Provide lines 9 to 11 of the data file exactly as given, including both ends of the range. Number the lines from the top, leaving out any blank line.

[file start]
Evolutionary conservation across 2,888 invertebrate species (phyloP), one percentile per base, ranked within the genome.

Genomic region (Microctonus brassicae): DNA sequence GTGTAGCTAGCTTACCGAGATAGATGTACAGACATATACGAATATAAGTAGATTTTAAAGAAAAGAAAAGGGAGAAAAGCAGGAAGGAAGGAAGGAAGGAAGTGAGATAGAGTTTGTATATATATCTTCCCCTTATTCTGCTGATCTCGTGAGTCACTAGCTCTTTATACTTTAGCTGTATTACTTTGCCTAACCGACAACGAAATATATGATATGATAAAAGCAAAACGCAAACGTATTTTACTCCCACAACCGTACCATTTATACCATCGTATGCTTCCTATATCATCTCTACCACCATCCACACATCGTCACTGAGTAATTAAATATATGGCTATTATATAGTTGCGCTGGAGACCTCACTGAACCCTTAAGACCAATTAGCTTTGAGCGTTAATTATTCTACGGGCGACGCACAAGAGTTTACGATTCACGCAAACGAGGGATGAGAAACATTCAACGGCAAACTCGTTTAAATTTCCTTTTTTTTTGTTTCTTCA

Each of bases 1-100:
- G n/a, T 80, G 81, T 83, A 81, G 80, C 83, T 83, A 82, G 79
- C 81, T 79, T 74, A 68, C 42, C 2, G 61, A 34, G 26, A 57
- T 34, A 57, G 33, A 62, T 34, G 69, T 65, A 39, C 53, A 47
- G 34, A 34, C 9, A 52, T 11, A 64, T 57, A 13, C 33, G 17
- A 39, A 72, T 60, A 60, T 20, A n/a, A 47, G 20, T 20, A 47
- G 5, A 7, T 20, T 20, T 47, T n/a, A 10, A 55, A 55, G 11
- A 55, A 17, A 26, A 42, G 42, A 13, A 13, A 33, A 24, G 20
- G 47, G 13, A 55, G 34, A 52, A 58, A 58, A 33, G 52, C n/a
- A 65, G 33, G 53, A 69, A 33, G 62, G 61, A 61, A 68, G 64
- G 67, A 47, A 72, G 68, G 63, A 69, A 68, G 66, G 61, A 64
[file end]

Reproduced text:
- G 5, A 7, T 20, T 20, T 47, T n/a, A 10, A 55, A 55, G 11
- A 55, A 17, A 26, A 42, G 42, A 13, A 13, A 33, A 24, G 20
- G 47, G 13, A 55, G 34, A 52, A 58, A 58, A 33, G 52, C n/a